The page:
Why read it?
But none of these things can happen unless we actually open it.
As an old Chinese proverb says, “a book unopened is but a block of paper”.
There’s a story about a young couple who went on honeymoon and, due to a flight delay, arrived at their hotel in the early hours of the morning.
The next morning they complained that their room was ridiculously small, had no windows and only a single bed settee.
Having booked a honeymoon suite, they’d been given a box room, they complained.
The manager came upstairs and asked if they’d noticed the double doors, which the couple had assumed was a wardrobe.
Beyond the doors was a room with a four‐poster bed, a balcony with a sea view, flowers and champagne.
They had spent their wedding night in the lobby of the best suite in the best hotel in the country.
It can be the same with the Bible if we’ve never sat down and read it properly.
We might know some of the stories or books but stick with the Sunday school stories we learnt as children.
Or we might hear bits of the Bible read here every Sunday but never find out how and where they fit in the overall story.
If we don’t read the Bible for ourselves we could miss out on the treasures it contains.
We could stay in the lobby and miss the good things that are waiting for us on the other side.
This is why today’s collect asks God to help us hear, read, mark, learn and inwardly digest the scriptures.
Without all this the Bible is just another book on the shelf and we miss out on its power.
A power that can transform not just us as individuals but our whole society.
Faithful readers of the Bible have set up just legal systems, cared for the poor and helpless, improved working conditions and made widespread education available.
Overcoming some of the difficulties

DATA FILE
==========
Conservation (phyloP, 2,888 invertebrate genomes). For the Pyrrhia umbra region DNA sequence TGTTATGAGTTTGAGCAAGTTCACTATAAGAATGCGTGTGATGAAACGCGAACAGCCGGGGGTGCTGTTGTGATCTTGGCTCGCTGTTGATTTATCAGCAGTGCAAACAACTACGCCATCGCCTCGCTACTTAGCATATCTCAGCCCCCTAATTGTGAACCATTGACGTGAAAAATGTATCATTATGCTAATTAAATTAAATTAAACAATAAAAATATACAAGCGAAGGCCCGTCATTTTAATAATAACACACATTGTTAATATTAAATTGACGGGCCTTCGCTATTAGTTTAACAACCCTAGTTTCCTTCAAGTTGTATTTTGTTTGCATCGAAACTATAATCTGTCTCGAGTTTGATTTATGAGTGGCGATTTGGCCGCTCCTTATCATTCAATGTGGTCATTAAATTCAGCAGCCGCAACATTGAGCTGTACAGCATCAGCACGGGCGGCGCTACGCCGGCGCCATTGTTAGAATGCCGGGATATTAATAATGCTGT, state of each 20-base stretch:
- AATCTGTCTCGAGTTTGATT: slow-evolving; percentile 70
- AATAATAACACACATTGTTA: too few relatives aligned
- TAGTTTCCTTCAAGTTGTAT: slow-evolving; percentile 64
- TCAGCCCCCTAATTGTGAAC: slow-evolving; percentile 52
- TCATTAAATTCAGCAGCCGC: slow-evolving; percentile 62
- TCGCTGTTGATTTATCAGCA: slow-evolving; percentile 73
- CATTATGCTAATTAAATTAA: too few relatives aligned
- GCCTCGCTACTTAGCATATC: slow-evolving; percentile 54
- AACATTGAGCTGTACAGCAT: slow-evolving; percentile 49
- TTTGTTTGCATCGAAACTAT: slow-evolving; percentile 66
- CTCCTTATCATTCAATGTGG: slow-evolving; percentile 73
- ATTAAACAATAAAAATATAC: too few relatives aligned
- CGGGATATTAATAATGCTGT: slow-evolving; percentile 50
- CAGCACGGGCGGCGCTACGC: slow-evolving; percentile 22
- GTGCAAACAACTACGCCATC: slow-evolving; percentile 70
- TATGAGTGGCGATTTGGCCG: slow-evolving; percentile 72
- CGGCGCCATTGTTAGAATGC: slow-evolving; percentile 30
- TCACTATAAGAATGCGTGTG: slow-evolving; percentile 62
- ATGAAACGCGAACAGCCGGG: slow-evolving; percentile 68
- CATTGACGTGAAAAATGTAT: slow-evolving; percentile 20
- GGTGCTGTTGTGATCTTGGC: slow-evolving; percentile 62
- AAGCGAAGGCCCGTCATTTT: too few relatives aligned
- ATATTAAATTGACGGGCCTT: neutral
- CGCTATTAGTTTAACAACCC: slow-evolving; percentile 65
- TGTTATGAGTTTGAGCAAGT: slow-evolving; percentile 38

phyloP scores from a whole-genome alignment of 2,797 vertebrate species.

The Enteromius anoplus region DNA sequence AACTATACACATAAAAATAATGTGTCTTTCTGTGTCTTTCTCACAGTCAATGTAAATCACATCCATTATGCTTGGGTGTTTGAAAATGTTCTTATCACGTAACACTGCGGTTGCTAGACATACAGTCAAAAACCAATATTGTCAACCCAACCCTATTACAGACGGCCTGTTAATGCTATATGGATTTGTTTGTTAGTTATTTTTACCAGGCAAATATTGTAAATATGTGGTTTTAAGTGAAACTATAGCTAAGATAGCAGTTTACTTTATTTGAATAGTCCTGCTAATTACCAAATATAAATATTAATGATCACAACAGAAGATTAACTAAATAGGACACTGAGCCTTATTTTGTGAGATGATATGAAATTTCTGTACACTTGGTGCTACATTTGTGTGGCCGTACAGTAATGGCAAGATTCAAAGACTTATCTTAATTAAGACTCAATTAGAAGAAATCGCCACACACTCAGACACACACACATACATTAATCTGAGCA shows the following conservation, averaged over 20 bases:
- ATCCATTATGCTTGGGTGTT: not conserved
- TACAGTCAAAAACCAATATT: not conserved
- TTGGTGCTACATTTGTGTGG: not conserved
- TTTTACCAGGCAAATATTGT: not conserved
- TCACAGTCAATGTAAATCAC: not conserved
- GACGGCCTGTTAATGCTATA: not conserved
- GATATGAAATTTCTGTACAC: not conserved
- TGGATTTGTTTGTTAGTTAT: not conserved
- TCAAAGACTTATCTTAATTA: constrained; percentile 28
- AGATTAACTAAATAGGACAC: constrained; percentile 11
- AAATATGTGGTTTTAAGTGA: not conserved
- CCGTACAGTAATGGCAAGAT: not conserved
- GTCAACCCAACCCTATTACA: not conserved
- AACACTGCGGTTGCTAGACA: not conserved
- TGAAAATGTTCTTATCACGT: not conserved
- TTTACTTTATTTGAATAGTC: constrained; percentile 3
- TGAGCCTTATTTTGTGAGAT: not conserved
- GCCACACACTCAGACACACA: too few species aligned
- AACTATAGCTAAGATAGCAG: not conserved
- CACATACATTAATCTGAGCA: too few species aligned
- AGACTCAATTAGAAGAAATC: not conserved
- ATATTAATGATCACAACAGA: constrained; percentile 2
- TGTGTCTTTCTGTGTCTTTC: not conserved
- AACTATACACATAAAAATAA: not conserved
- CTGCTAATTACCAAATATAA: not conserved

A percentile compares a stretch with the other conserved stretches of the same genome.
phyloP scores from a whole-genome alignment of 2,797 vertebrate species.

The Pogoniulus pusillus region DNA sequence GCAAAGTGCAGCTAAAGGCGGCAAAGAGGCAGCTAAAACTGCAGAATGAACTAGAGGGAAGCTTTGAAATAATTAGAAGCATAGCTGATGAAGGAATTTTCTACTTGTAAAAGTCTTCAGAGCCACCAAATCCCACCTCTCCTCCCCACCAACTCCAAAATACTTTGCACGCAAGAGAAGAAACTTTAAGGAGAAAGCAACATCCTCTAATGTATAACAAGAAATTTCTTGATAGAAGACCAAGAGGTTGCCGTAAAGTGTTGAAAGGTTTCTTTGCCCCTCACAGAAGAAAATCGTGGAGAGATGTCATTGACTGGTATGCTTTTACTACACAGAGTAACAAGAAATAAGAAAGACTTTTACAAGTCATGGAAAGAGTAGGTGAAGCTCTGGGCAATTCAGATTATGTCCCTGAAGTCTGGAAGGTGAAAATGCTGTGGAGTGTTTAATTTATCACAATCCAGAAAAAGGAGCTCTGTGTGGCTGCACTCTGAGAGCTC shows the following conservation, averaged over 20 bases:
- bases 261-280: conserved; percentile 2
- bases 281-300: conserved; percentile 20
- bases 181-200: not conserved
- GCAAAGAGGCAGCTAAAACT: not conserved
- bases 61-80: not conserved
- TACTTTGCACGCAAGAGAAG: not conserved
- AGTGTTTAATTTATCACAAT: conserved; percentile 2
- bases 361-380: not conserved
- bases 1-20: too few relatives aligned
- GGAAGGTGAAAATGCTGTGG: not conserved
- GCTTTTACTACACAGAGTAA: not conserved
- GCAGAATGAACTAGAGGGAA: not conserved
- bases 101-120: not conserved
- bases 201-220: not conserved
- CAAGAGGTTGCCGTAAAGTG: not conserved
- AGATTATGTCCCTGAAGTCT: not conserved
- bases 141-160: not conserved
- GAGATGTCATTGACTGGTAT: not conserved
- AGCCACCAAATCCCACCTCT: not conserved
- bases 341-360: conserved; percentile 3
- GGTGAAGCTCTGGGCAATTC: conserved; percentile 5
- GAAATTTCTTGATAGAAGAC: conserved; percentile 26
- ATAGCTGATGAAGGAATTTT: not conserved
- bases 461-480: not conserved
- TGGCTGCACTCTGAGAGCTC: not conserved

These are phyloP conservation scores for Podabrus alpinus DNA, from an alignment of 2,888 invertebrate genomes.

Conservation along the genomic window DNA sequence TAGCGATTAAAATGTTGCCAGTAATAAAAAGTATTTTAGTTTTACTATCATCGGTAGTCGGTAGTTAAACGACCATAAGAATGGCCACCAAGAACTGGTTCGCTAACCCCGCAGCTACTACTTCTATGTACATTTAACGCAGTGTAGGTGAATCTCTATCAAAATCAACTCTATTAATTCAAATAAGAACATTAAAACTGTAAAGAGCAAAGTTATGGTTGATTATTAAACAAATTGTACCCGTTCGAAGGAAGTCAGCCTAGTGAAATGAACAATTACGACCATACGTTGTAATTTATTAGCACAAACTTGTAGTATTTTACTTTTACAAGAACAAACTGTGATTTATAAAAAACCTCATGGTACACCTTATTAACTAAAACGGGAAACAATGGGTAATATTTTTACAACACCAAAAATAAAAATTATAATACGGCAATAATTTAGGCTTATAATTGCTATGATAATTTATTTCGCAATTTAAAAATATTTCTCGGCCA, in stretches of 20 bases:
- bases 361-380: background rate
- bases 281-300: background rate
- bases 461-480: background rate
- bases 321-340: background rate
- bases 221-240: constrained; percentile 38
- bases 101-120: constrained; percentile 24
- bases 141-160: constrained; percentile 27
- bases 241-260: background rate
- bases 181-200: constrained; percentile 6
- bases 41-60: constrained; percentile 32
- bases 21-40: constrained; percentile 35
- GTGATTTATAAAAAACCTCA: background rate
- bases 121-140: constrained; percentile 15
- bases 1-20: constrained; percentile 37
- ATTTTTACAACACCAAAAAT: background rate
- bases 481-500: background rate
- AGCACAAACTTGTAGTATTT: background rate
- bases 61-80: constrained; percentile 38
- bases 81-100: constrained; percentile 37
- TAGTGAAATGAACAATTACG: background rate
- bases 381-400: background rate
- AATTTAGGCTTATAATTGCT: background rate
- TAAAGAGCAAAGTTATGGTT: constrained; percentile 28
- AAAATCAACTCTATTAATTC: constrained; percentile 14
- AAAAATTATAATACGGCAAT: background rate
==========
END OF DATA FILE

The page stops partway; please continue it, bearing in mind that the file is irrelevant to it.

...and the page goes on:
It’s true that reading the Bible can seem a daunting task.
It’s long, it contains strange names, it has bits we don’t understand and bits that seem just horrible.
And we all have a million other things that need doing.
But there are lots of Bible reading plans which break it down into small, manageable chunks.
There are books which help with the hard bits.
There are versions written in different styles for different people.
We can listen to it through apps or online.
There are Bible study groups.
Why not ask each other about it – all of us need help sometimes.
And we can probably safely skip the really long lists of names if we want to.
In the process we might be surprised at what we discover, what we learn and how we change if, in the words Colossians, we let the word of Christ dwell in us richly.
So, let us keep our hearts and our minds open to what God might be saying to us today through words that have been changing the world for thousands of years.
Questions to ponder for bible sunday
Do you have a regular Bible reading pattern or is the Bible more of a mystery to you?
How can we deal with the more difficult passages involving things like violence, subjugation of women and slavery?
Do you have a favourite Bible passage or Bible translation?
Do you use apps or websites to read the Bible or do you prefer paper?
Are there helpful reading plans or guides that you’d like to share?